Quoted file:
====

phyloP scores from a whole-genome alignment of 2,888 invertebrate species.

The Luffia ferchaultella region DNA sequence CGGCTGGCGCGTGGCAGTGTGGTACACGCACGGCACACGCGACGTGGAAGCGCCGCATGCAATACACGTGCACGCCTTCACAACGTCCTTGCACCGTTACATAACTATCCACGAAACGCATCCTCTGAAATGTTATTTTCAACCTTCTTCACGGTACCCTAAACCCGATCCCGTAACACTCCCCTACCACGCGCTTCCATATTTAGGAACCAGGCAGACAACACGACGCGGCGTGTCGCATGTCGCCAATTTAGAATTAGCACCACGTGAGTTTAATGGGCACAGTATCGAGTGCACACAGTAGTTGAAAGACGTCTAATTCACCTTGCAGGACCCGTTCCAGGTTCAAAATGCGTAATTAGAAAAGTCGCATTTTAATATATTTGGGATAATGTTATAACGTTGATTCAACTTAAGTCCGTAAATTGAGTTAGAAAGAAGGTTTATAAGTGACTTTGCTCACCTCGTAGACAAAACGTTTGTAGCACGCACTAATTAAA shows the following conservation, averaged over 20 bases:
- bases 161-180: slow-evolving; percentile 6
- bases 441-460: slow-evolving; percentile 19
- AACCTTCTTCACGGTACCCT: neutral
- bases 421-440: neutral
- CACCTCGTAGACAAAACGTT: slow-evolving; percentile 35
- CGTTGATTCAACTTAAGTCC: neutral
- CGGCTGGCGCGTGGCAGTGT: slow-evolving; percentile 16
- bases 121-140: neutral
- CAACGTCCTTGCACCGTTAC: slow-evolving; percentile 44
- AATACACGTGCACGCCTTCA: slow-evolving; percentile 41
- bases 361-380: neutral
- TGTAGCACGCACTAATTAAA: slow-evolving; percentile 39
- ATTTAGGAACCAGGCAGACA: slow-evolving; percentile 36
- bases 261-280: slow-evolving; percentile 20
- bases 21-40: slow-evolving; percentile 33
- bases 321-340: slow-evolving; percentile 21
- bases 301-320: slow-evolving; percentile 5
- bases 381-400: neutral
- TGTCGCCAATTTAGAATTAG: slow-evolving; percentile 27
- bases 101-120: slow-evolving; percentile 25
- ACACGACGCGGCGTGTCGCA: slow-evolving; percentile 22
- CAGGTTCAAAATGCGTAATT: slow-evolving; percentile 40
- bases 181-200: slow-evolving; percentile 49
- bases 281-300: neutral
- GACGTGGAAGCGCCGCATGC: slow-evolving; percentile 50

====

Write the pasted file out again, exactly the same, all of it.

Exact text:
phyloP scores from a whole-genome alignment of 2,888 invertebrate species.

The Luffia ferchaultella region DNA sequence CGGCTGGCGCGTGGCAGTGTGGTACACGCACGGCACACGCGACGTGGAAGCGCCGCATGCAATACACGTGCACGCCTTCACAACGTCCTTGCACCGTTACATAACTATCCACGAAACGCATCCTCTGAAATGTTATTTTCAACCTTCTTCACGGTACCCTAAACCCGATCCCGTAACACTCCCCTACCACGCGCTTCCATATTTAGGAACCAGGCAGACAACACGACGCGGCGTGTCGCATGTCGCCAATTTAGAATTAGCACCACGTGAGTTTAATGGGCACAGTATCGAGTGCACACAGTAGTTGAAAGACGTCTAATTCACCTTGCAGGACCCGTTCCAGGTTCAAAATGCGTAATTAGAAAAGTCGCATTTTAATATATTTGGGATAATGTTATAACGTTGATTCAACTTAAGTCCGTAAATTGAGTTAGAAAGAAGGTTTATAAGTGACTTTGCTCACCTCGTAGACAAAACGTTTGTAGCACGCACTAATTAAA shows the following conservation, averaged over 20 bases:
- bases 161-180: slow-evolving; percentile 6
- bases 441-460: slow-evolving; percentile 19
- AACCTTCTTCACGGTACCCT: neutral
- bases 421-440: neutral
- CACCTCGTAGACAAAACGTT: slow-evolving; percentile 35
- CGTTGATTCAACTTAAGTCC: neutral
- CGGCTGGCGCGTGGCAGTGT: slow-evolving; percentile 16
- bases 121-140: neutral
- CAACGTCCTTGCACCGTTAC: slow-evolving; percentile 44
- AATACACGTGCACGCCTTCA: slow-evolving; percentile 41
- bases 361-380: neutral
- TGTAGCACGCACTAATTAAA: slow-evolving; percentile 39
- ATTTAGGAACCAGGCAGACA: slow-evolving; percentile 36
- bases 261-280: slow-evolving; percentile 20
- bases 21-40: slow-evolving; percentile 33
- bases 321-340: slow-evolving; percentile 21
- bases 301-320: slow-evolving; percentile 5
- bases 381-400: neutral
- TGTCGCCAATTTAGAATTAG: slow-evolving; percentile 27
- bases 101-120: slow-evolving; percentile 25
- ACACGACGCGGCGTGTCGCA: slow-evolving; percentile 22
- CAGGTTCAAAATGCGTAATT: slow-evolving; percentile 40
- bases 181-200: slow-evolving; percentile 49
- bases 281-300: neutral
- GACGTGGAAGCGCCGCATGC: slow-evolving; percentile 50